Research Paper: Infancy Fatality Risks Factors and Prevention

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[. . .] SIDS is one of the most tragic and baffling forms of infant mortality, and something that is devastating to new parents (Mayoclinic.org). Researchers have long been studying SIDS and while it is a very mysterious health event, experts have been able to connect its manifestation with things like brain defects: for example, the part of the brain that regulates breathing isn’t well developed enough to work with total effectiveness. Other infants who have suffered mortality from SIDS have done so because they’ve had a co-existing respiratory infection, which has contributed to breathing problems that created SIDS (mayoclinic.org). However, it has also been found that environmental factors can also contribute to SIDS, such as a crib with super soft sleeping materials, like a down comforter that blocks the child’s airflow (mayoclinic.org).

However, recent research has been able to shed greater light into the phenomenon of SIDS, finding that there is a connection between SIDS and genetic heart disease (GHD) (Tester et al., 2018). The study included over 400 cases of SIDS and ultimately found a “‘potentially informative’ variant in a GHD-susceptibility gene, predominantly in the 4-to 12-month age group. Only 4.3% of cases possessed immediately clinically actionable variants. Consistent with previous studies, ultra-rare, nonsynonymous variants within the major cardiac channelopathy-associated genes were overrepresented in SIDS cases in infants of European ethnicity” (Tester et al., 2018). This research implies that many cases of SIDS have an undeniable connection to genetic heart disease, signaling that genetic heart disease is a risk factor for SIDS. Such findings is very encouraging for the entire medical community as it means that pregnant women who have a heart disease in their families can take extensive precautionary measures during pregnancy and during the child’s formative year to ensure that the cardiac and circulatory systems are functioning as they should. This offers a tremendous amount of potential for further research and medical care to prevent infant mortality.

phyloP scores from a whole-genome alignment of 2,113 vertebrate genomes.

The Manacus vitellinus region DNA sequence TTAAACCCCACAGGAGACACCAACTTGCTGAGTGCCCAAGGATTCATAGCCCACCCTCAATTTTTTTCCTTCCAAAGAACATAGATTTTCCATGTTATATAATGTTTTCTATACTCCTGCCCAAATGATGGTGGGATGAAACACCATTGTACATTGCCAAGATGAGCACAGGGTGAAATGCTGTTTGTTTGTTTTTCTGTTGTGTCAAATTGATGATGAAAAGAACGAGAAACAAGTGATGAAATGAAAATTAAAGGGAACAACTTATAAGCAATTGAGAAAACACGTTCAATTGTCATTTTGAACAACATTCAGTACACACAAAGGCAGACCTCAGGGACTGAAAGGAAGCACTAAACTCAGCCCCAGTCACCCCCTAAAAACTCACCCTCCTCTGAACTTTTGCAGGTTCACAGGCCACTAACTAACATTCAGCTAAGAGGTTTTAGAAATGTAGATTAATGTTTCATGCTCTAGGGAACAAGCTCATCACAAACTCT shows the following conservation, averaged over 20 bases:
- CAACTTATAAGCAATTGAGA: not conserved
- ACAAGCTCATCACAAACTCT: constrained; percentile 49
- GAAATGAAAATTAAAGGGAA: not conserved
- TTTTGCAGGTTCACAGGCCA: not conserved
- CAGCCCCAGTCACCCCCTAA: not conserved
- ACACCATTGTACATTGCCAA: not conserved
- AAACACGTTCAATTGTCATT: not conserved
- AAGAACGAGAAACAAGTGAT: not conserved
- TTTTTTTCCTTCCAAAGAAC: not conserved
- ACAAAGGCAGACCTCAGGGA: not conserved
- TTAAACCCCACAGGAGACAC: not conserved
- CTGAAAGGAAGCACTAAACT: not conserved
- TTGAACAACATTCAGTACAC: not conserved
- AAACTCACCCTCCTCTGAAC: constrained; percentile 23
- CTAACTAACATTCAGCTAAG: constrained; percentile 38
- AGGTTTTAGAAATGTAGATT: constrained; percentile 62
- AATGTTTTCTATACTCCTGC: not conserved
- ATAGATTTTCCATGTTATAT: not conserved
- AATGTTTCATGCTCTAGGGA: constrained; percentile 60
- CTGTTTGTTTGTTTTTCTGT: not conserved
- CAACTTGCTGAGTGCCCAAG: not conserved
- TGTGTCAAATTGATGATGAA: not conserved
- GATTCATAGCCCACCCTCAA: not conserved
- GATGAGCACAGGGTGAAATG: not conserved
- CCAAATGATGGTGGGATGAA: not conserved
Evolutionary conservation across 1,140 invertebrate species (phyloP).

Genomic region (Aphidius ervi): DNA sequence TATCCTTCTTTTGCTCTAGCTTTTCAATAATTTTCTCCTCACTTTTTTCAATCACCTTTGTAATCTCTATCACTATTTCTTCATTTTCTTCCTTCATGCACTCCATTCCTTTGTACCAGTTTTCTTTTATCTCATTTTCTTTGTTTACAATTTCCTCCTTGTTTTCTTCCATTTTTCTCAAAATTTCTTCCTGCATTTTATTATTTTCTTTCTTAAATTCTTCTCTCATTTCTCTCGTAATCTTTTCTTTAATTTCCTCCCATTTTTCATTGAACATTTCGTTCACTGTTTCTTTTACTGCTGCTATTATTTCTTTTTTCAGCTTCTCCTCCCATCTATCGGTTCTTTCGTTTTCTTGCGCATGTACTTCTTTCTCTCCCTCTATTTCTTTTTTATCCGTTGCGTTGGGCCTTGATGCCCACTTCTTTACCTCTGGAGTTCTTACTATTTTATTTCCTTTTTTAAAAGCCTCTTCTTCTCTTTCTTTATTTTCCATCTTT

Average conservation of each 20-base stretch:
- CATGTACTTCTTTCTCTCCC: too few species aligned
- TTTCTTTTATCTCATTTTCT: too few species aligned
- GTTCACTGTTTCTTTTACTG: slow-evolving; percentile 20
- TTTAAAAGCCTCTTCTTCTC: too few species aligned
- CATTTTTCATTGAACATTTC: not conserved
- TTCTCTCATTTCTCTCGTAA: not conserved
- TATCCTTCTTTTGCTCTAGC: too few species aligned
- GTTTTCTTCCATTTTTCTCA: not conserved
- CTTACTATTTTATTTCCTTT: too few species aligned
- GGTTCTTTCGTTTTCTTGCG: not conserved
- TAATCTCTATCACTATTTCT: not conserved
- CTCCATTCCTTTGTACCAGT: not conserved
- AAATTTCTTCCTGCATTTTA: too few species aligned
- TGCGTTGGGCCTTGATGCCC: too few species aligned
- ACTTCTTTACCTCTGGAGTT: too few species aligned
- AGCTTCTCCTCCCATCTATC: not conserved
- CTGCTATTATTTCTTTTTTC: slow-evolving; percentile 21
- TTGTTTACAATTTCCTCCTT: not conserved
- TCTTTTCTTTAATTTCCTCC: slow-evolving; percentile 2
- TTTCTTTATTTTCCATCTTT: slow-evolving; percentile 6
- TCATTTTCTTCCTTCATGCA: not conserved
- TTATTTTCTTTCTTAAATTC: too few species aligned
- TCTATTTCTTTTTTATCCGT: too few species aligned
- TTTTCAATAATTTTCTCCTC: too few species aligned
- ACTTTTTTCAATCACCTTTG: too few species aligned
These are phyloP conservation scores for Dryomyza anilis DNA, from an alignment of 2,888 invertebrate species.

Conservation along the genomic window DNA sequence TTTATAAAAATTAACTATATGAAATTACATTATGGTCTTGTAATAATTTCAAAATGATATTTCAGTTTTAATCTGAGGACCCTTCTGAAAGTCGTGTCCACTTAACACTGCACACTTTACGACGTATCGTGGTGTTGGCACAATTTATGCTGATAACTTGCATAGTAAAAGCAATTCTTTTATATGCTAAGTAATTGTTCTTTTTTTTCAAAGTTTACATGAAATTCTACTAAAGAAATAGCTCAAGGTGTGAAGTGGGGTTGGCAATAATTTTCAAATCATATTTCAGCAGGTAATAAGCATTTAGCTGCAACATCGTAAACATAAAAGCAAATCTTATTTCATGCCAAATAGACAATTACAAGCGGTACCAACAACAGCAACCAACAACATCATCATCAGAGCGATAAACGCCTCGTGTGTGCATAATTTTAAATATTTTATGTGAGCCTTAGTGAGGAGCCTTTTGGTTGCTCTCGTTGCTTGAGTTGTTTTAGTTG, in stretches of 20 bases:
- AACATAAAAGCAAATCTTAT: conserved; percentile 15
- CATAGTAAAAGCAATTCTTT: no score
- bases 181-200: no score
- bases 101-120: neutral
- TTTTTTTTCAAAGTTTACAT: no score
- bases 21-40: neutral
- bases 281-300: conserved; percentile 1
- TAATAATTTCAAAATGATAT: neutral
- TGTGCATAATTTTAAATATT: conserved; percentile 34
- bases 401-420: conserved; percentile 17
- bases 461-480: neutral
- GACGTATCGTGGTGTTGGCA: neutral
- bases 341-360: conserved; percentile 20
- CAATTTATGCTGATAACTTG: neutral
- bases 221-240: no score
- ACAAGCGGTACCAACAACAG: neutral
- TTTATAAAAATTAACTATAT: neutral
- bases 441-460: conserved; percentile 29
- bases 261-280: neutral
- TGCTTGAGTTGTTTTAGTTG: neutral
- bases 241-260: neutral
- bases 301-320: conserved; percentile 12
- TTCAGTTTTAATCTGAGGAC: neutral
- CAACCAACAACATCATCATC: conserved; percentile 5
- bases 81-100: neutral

SIDS is a devastating occurrence and while it cannot be definitively prevented, there are always things that parents can do to minimize the risk factors. It is also beneficial for parents to be aware of the inherent vulnerabilities of certain infants: boys are more likely to suffer from SIDS than girls, non-Caucasian infants are more likely to suffer from SIDs, and children are particularly vulnerable during their first two-to-four months of life. To minimize the risk of SIDS parents need to ensure that the baby is sleeping on its back and that the crib is as sparse as possible: the mattress should be firm and the crib should be free of stuffed animals and even blankets as this can thwart the airflow of the child (Mayoclinic.org). Overheating the child is another danger so using specially made sleep clothing for children is a good idea as it will undermine the need for additional blankets (mayoclinic.org).

In conclusion, infant fatality is a distressing and complex health issue. One of the main ways that this condition can be prevented and reduced in occurrence is through education. Healthcare providers need to adequately educate all pregnant women about the risk factors distinctly connected to infant fatality and the proactive measures that they can take, such as receiving adequate prenatal care and taking folic acid, to reduce its occurrence.

Works Cited

CDC.gov. \"Infant Mortality | Maternal and Infant Health | Reproductive Health | CDC.\" Centers for Disease Control and Prevention, 2 Jan. 2018, www.cdc.gov/reproductivehealth/maternalinfanthealth/infantmortality.htm. Accessed 31 Mar. 2018.

Mayoclinic.org. \"Sudden Infant Death Syndrome (SIDS) - Symptoms and Causes.\" Mayo Clinic, 12 July 2017, www.mayoclinic.org/diseases-conditions/sudden-infant-death-syndrome/symptoms-causes/syc-20352800. Accessed 31 Mar. 2018.

NIH.gov. \"How Many People Are Affected By/at Risk for Birth Defects?\" Http://www.nichd.nih.gov/, 1 Sept. 2017, www.nichd.nih.gov/health/topics/birthdefects/conditioninfo/risk.

Tester, David J., et al. \"Cardiac Genetic Predisposition in Sudden Infant Death Syndrome.\" Journal of the American College of Cardiology 71.11 (2018): 1217- 1227. [END OF PREVIEW]

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Infancy Fatality Risks Factors and Prevention.  (2018, March 31).  Retrieved March 25, 2019, from https://www.essaytown.com/subjects/paper/infancy-fatality-risks-factors-prevention/4964218

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